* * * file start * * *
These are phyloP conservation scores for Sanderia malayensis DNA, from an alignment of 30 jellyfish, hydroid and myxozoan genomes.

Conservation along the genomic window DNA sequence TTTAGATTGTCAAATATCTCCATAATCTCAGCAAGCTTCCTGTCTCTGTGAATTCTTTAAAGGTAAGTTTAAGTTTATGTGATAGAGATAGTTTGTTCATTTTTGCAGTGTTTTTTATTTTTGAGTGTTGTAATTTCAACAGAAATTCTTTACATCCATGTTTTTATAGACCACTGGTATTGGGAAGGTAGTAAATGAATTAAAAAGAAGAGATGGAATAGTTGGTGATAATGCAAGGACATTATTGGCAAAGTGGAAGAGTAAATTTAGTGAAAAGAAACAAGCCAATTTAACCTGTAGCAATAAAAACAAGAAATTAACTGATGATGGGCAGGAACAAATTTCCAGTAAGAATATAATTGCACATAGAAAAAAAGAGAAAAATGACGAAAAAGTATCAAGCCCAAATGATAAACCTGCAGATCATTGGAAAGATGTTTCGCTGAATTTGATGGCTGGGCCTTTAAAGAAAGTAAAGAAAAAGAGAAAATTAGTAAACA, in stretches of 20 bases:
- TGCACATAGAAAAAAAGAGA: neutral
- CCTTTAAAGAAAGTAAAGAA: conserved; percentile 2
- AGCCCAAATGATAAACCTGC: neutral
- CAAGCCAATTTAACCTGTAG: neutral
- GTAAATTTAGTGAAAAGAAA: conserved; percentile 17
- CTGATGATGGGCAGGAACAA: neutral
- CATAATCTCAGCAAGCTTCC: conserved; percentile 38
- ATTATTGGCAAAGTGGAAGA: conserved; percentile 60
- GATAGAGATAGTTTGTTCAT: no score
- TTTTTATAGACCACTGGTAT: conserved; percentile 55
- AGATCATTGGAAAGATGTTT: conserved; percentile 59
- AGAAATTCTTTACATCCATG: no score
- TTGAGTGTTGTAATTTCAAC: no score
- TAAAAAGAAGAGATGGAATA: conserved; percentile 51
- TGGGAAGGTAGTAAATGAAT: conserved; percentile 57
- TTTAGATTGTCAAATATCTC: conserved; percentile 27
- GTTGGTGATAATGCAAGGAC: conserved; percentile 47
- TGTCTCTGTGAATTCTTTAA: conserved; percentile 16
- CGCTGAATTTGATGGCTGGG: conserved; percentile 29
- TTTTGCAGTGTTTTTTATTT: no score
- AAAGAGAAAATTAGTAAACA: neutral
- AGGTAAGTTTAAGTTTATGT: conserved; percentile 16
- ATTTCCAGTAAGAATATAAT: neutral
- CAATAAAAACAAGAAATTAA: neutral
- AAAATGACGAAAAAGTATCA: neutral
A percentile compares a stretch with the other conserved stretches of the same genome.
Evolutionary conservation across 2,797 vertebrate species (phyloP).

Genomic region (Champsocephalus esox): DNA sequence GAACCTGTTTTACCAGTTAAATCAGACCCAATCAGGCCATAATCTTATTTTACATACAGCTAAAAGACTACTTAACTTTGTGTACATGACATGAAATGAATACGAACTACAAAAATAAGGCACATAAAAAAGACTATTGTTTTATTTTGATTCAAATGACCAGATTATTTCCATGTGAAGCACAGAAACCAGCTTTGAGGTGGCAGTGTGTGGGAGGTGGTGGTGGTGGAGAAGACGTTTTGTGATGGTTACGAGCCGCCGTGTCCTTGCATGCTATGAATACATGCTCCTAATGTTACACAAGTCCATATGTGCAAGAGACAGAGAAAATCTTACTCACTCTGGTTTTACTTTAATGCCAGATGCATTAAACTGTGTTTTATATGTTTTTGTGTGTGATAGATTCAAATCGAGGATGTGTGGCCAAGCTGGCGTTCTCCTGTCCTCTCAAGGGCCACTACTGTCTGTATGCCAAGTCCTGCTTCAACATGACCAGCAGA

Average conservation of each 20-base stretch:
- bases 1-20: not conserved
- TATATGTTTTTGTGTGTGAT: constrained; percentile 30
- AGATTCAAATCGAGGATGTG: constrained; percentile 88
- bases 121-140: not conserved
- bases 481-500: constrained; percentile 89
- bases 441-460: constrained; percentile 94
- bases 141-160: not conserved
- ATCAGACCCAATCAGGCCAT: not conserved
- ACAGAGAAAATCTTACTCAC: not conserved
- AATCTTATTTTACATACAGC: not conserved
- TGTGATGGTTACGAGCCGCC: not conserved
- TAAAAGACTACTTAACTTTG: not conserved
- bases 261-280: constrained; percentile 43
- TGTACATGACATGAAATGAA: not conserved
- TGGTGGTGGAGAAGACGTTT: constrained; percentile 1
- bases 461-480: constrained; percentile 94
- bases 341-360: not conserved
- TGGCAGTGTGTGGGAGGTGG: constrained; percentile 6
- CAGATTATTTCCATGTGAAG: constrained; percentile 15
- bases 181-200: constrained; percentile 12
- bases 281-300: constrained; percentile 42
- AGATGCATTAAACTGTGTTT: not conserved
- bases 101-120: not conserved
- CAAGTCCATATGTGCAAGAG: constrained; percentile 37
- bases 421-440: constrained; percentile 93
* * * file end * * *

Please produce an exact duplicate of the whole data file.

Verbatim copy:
These are phyloP conservation scores for Sanderia malayensis DNA, from an alignment of 30 jellyfish, hydroid and myxozoan genomes.

Conservation along the genomic window DNA sequence TTTAGATTGTCAAATATCTCCATAATCTCAGCAAGCTTCCTGTCTCTGTGAATTCTTTAAAGGTAAGTTTAAGTTTATGTGATAGAGATAGTTTGTTCATTTTTGCAGTGTTTTTTATTTTTGAGTGTTGTAATTTCAACAGAAATTCTTTACATCCATGTTTTTATAGACCACTGGTATTGGGAAGGTAGTAAATGAATTAAAAAGAAGAGATGGAATAGTTGGTGATAATGCAAGGACATTATTGGCAAAGTGGAAGAGTAAATTTAGTGAAAAGAAACAAGCCAATTTAACCTGTAGCAATAAAAACAAGAAATTAACTGATGATGGGCAGGAACAAATTTCCAGTAAGAATATAATTGCACATAGAAAAAAAGAGAAAAATGACGAAAAAGTATCAAGCCCAAATGATAAACCTGCAGATCATTGGAAAGATGTTTCGCTGAATTTGATGGCTGGGCCTTTAAAGAAAGTAAAGAAAAAGAGAAAATTAGTAAACA, in stretches of 20 bases:
- TGCACATAGAAAAAAAGAGA: neutral
- CCTTTAAAGAAAGTAAAGAA: conserved; percentile 2
- AGCCCAAATGATAAACCTGC: neutral
- CAAGCCAATTTAACCTGTAG: neutral
- GTAAATTTAGTGAAAAGAAA: conserved; percentile 17
- CTGATGATGGGCAGGAACAA: neutral
- CATAATCTCAGCAAGCTTCC: conserved; percentile 38
- ATTATTGGCAAAGTGGAAGA: conserved; percentile 60
- GATAGAGATAGTTTGTTCAT: no score
- TTTTTATAGACCACTGGTAT: conserved; percentile 55
- AGATCATTGGAAAGATGTTT: conserved; percentile 59
- AGAAATTCTTTACATCCATG: no score
- TTGAGTGTTGTAATTTCAAC: no score
- TAAAAAGAAGAGATGGAATA: conserved; percentile 51
- TGGGAAGGTAGTAAATGAAT: conserved; percentile 57
- TTTAGATTGTCAAATATCTC: conserved; percentile 27
- GTTGGTGATAATGCAAGGAC: conserved; percentile 47
- TGTCTCTGTGAATTCTTTAA: conserved; percentile 16
- CGCTGAATTTGATGGCTGGG: conserved; percentile 29
- TTTTGCAGTGTTTTTTATTT: no score
- AAAGAGAAAATTAGTAAACA: neutral
- AGGTAAGTTTAAGTTTATGT: conserved; percentile 16
- ATTTCCAGTAAGAATATAAT: neutral
- CAATAAAAACAAGAAATTAA: neutral
- AAAATGACGAAAAAGTATCA: neutral
A percentile compares a stretch with the other conserved stretches of the same genome.
Evolutionary conservation across 2,797 vertebrate species (phyloP).

Genomic region (Champsocephalus esox): DNA sequence GAACCTGTTTTACCAGTTAAATCAGACCCAATCAGGCCATAATCTTATTTTACATACAGCTAAAAGACTACTTAACTTTGTGTACATGACATGAAATGAATACGAACTACAAAAATAAGGCACATAAAAAAGACTATTGTTTTATTTTGATTCAAATGACCAGATTATTTCCATGTGAAGCACAGAAACCAGCTTTGAGGTGGCAGTGTGTGGGAGGTGGTGGTGGTGGAGAAGACGTTTTGTGATGGTTACGAGCCGCCGTGTCCTTGCATGCTATGAATACATGCTCCTAATGTTACACAAGTCCATATGTGCAAGAGACAGAGAAAATCTTACTCACTCTGGTTTTACTTTAATGCCAGATGCATTAAACTGTGTTTTATATGTTTTTGTGTGTGATAGATTCAAATCGAGGATGTGTGGCCAAGCTGGCGTTCTCCTGTCCTCTCAAGGGCCACTACTGTCTGTATGCCAAGTCCTGCTTCAACATGACCAGCAGA

Average conservation of each 20-base stretch:
- bases 1-20: not conserved
- TATATGTTTTTGTGTGTGAT: constrained; percentile 30
- AGATTCAAATCGAGGATGTG: constrained; percentile 88
- bases 121-140: not conserved
- bases 481-500: constrained; percentile 89
- bases 441-460: constrained; percentile 94
- bases 141-160: not conserved
- ATCAGACCCAATCAGGCCAT: not conserved
- ACAGAGAAAATCTTACTCAC: not conserved
- AATCTTATTTTACATACAGC: not conserved
- TGTGATGGTTACGAGCCGCC: not conserved
- TAAAAGACTACTTAACTTTG: not conserved
- bases 261-280: constrained; percentile 43
- TGTACATGACATGAAATGAA: not conserved
- TGGTGGTGGAGAAGACGTTT: constrained; percentile 1
- bases 461-480: constrained; percentile 94
- bases 341-360: not conserved
- TGGCAGTGTGTGGGAGGTGG: constrained; percentile 6
- CAGATTATTTCCATGTGAAG: constrained; percentile 15
- bases 181-200: constrained; percentile 12
- bases 281-300: constrained; percentile 42
- AGATGCATTAAACTGTGTTT: not conserved
- bases 101-120: not conserved
- CAAGTCCATATGTGCAAGAG: constrained; percentile 37
- bases 421-440: constrained; percentile 93